Genome and Gene expression
Students find the topics of genome and gene expression difficult. Through exposure in the media and popular science, students are often aware of a range of terms such as: DNA, chromosome, genes, genetic engineering etc and they know that genes are used to carry information.
However, this over exposure can lead to misinformation and misconceptions with students understanding; they struggle to appreciate the relative size of DNA, the nucleus and the whole cell, as media images often appear to show DNA and genes as something which appears visible. Using animations and images can help to put the structure of DNA into context and appreciate the scale of DNA molecule and chromosomes.
The level of detail that is required in the study of DNA is also not always understood by students, students must be able to describe DNA as a polymer made from four different nucleotides, and they must know that each nucleotide consists of a common sugar and phosphate group with one of four different bases attached to it. Students must also be able to give a simple description of protein synthesis, which includes explaining how DNA structure affects the proteins made in protein synthesis. This requires some time to deliver and careful planning is required to ensure that this content is covered effectively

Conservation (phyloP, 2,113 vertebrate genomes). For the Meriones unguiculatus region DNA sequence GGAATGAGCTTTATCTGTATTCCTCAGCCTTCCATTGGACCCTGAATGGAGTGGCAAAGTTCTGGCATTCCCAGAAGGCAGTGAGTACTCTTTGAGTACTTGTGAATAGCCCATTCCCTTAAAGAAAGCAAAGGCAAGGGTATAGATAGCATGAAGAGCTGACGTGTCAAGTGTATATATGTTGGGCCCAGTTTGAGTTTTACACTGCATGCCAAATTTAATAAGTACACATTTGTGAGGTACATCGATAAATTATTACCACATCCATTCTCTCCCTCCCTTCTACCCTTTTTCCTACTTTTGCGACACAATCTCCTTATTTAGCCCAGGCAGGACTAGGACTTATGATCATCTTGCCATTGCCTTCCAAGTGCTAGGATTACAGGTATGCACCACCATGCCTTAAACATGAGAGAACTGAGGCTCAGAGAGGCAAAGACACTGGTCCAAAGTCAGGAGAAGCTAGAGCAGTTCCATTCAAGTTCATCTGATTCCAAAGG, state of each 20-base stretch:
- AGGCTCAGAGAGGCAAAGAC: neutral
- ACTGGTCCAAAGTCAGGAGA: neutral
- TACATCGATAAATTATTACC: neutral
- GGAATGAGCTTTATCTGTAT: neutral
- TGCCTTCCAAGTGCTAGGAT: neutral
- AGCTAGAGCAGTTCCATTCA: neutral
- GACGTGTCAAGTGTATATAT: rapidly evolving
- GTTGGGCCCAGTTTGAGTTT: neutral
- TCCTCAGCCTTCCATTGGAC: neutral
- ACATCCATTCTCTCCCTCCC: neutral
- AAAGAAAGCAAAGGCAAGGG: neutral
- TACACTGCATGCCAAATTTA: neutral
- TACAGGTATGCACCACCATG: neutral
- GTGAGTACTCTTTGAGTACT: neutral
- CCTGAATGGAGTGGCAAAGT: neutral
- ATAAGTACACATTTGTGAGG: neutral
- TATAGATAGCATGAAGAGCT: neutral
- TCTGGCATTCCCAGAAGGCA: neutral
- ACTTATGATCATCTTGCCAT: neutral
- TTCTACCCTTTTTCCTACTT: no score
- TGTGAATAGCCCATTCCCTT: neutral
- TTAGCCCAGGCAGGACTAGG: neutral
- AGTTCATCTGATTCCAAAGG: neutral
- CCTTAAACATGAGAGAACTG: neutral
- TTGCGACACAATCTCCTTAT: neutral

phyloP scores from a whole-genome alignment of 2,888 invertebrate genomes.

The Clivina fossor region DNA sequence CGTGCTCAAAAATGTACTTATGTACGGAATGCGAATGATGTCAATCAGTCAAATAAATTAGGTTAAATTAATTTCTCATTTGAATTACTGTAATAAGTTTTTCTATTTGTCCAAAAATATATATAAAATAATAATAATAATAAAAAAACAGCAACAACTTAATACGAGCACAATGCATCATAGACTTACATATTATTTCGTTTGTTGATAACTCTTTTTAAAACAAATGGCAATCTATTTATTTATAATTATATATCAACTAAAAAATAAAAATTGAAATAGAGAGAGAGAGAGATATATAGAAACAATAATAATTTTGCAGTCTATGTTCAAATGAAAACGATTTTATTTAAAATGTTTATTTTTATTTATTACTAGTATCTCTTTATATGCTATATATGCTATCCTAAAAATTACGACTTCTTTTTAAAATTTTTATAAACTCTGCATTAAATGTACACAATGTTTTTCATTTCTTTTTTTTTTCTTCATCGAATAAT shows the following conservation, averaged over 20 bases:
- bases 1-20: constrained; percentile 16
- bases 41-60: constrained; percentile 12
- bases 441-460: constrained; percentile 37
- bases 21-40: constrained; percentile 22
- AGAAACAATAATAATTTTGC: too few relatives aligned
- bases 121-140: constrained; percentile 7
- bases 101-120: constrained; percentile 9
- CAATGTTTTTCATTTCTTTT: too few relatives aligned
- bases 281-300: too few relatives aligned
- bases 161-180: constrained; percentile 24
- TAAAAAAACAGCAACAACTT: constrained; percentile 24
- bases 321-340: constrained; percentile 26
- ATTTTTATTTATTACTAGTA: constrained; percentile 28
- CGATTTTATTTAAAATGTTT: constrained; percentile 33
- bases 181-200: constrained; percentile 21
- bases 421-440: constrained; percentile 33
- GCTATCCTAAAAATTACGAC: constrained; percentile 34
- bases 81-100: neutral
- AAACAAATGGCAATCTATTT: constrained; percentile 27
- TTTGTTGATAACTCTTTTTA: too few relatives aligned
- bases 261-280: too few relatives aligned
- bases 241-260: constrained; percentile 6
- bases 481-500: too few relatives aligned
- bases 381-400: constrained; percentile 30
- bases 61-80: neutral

Links and Resources
Activities that help students to understand the structure of DNA are very valuable.
Making a model of DNA using a template can be a useful way of showing students how DNA forms the classic double helix form.
The activity includes templates and instructions. Once students have made the model, they can be challenged to make a different representation using simple ‘raw materials’ such as thin card, sticky tape and lolly-ice sticks. This will help them to further explore their understanding of the molecule, as they will need to create a representation from scratch.
The activity can be completed by reminding students that Watson and Crick (Nobel prize winners) used models to discover the structure of DNA.